How to Update an Antique Cabinet With Contact Paper and Chalk Paint

Deer Run Revamps
by Deer Run Revamps
8 Materials
8 Hours

I was given this antique cabinet to update for a lovely boutique's bathroom. I was so excited when I saw this piece because I've never worked on one before. They are just so darling 😍

This update is an easier process, perfect for beginners!

Here are the steps that I took to go from dark and boring to bright and eye catching!

If you have ever read the first step on any of my other tutorials, you'll know what this step is.


Even when using chalk paint, prep your piece. This will ensure all your hard work lasts for decades, not just a few years. There's a saying that floats around the refinishing world..."your finish is only as good as your prep" and this is so true when painting a piece!

Clean the piece thoroughly, make any needed repairs, sand out scratches, scuff sand the entire piece with 180-220 grit sandpaper, and finally, wipe down with a damp (water) cloth. If you're painting a dark piece a light color, think mahogany wood being painted white, you'll need to prime first. If bleed through is a concern, use a shellac based primer.

Once you're prep is all done, it's time to lay on the paint!

A good paint brush will allow the paint to go on like butter and reduce brush stroke lines. I prefer the S40, round cling on by Wise Owl or the large round Staalmeester. They are pricey but will last YEARS! Well worth the investment.

I mixed together my own bright beige color using a few leftovers that I had laying around and added calcium carbonate to make chalk paint. If you'd like my recipe for homemade chalk paint, send me a message over on Facebook. Just search for Deer Run Revamps and I'll pop up 😉

Two more tricks to reducing brush strokes... spritz the piece with water before painting and sand with 220-400 grit sandpaper after each coat has dried.

For my cabinet, it took 3 coats total and I used no primer. I knew I was going to be distressing and primer makes that technique a bit difficult to achieve a natural look. I tested a spot first to make sure I wasn't going to have any bleed and I got lucky!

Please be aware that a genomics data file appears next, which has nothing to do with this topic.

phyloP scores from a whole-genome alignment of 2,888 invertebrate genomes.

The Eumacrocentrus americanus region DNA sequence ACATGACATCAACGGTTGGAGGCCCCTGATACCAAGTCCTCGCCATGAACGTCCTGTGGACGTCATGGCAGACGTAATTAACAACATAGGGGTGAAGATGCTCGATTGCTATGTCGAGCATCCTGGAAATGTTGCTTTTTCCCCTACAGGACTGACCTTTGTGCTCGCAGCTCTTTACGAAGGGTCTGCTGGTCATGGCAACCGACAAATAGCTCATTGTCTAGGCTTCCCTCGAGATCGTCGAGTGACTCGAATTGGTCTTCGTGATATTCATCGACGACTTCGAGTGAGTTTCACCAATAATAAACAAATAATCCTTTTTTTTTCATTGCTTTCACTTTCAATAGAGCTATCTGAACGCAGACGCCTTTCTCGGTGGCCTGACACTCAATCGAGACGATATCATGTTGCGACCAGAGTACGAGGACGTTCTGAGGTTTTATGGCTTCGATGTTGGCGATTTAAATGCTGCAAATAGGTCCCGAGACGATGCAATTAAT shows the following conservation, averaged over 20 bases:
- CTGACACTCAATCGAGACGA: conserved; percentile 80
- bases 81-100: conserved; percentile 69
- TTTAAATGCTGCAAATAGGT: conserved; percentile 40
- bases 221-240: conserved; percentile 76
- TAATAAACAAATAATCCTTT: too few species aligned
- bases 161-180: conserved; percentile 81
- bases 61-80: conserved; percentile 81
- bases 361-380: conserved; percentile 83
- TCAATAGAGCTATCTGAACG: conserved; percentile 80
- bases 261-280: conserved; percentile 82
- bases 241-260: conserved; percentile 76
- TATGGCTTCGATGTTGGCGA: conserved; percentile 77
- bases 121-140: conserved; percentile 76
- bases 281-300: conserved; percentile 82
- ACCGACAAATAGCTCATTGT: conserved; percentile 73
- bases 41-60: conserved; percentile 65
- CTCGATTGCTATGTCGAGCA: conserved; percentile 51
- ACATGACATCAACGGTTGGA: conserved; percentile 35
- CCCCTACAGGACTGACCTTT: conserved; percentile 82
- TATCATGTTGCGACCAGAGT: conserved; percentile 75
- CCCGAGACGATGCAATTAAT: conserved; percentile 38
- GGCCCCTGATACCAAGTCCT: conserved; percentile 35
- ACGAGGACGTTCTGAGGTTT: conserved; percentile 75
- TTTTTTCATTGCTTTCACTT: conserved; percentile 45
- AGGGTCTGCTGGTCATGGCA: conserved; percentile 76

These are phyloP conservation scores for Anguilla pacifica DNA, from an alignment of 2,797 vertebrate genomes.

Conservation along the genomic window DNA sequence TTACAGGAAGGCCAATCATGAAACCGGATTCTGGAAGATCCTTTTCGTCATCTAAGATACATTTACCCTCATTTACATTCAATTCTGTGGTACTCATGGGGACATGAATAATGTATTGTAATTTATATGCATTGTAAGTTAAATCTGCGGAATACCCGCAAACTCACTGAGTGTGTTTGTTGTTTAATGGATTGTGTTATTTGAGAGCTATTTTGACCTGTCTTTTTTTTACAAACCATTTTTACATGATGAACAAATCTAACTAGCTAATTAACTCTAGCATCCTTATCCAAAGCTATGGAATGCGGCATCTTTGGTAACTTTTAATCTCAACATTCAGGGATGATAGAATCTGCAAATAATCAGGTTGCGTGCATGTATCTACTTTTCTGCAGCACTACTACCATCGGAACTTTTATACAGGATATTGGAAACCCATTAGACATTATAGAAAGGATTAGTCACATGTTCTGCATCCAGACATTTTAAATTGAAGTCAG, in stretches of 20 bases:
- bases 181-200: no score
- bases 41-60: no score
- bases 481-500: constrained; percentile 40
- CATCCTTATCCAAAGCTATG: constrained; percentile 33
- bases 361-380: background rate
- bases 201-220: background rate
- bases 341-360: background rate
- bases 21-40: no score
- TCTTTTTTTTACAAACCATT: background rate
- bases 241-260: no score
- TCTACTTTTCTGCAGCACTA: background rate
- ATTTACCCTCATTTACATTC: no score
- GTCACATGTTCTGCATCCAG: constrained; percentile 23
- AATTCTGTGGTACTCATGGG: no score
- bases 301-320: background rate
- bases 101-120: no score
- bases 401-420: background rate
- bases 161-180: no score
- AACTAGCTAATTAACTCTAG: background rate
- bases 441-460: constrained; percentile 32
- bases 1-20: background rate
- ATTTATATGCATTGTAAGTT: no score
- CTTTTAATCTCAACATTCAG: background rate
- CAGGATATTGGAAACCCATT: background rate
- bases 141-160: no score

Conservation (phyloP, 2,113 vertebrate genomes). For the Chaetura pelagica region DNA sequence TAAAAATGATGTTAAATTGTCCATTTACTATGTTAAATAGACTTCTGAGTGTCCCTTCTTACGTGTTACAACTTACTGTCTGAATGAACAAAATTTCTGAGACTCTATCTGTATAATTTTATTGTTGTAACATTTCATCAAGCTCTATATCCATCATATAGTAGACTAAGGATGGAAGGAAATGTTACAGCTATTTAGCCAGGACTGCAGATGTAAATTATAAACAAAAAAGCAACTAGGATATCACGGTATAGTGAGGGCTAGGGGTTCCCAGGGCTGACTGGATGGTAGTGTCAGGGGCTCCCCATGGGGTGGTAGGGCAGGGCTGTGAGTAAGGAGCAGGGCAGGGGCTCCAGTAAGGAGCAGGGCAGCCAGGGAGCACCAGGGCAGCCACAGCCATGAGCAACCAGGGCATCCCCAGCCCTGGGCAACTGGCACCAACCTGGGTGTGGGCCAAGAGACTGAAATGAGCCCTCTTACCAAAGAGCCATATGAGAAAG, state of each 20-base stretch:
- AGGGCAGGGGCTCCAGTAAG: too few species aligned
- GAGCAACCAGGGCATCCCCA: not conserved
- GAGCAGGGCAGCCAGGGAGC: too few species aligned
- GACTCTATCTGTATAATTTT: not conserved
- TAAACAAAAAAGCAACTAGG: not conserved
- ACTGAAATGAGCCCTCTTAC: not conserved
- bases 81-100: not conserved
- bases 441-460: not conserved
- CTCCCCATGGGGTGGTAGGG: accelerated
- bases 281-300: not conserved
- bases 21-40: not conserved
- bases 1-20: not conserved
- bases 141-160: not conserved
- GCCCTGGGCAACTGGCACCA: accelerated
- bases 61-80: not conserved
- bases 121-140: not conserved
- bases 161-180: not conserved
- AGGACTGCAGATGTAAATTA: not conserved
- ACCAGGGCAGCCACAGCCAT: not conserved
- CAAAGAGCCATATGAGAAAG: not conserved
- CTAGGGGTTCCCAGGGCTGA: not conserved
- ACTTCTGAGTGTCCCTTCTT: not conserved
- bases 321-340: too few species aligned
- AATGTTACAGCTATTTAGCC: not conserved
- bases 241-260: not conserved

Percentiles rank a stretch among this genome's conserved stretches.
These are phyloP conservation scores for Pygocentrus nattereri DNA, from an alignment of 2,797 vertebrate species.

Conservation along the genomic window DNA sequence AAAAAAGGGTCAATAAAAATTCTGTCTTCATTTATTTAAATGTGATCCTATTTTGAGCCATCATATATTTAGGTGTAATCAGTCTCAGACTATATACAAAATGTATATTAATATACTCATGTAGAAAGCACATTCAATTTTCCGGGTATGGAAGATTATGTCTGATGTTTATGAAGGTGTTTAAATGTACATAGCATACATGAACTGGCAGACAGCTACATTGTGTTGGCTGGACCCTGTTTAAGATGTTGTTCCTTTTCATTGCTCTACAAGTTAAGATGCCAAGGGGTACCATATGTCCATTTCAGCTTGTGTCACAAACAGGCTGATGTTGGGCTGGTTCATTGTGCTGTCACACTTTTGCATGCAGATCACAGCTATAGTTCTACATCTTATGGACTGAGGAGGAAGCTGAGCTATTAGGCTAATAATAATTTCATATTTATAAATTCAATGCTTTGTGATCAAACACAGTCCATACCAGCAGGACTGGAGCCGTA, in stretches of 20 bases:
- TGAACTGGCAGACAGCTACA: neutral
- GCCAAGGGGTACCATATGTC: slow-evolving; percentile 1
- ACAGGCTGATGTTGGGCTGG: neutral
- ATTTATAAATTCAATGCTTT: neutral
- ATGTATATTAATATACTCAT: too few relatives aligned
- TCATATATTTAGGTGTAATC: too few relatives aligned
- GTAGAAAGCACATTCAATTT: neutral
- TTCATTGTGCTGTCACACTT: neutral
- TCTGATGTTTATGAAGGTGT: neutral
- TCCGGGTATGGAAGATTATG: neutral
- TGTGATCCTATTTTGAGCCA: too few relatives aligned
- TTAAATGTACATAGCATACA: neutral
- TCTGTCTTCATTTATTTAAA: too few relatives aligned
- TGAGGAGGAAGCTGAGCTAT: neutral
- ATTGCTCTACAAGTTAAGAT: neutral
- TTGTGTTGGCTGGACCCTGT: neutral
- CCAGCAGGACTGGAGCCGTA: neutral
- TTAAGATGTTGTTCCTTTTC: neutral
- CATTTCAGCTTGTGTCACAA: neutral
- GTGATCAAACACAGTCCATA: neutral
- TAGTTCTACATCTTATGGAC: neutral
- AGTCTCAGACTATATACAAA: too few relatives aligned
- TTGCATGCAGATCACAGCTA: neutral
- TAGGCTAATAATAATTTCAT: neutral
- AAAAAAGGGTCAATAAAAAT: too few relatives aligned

Once the paint is dry, you can do any distressing you'd like. There's 2 popular ways to achieve a natural distressed look. One is using sandpaper. I like to use 180 grit to get it done quickly, just be careful not to scratch your brand new paint job! You can also use 220 grit if you're worried you won't be able to control it as much and possibly scratch the paint. The other way is with a wet rag called wet distressing. Using a damp rag, you rub the paint off of the areas you want distressed. Both techniques should be done over areas that naturally would get worn. For example, the area around knobs and pulls get a lot of wear so that would be a perfect spot to remove a little paint. The edges, feet, and corners would get a lot of wear. I just don't recommend removing a big spot of paint in the middle of a side panel. That would never happen naturally and therefore obvious it was purposely done and not just a sign of age.

Now that your piece is completely painted and distressed, let's do the paper back. I took a few days just looking at design after design trying to find the perfect fit for this cabinet. I always want my pieces to look perfect but I felt extra pressure for this one since it was going in a high end boutique. Finally I came across the gorgeous contact paper. It has a fabric feel to it and lots of texture! And if you've never worked with contact paper before, the entire back is extremely sticky. No glues or pastes are needed. Depending on the size you're working with, you may want an extra set of hands to help line it up.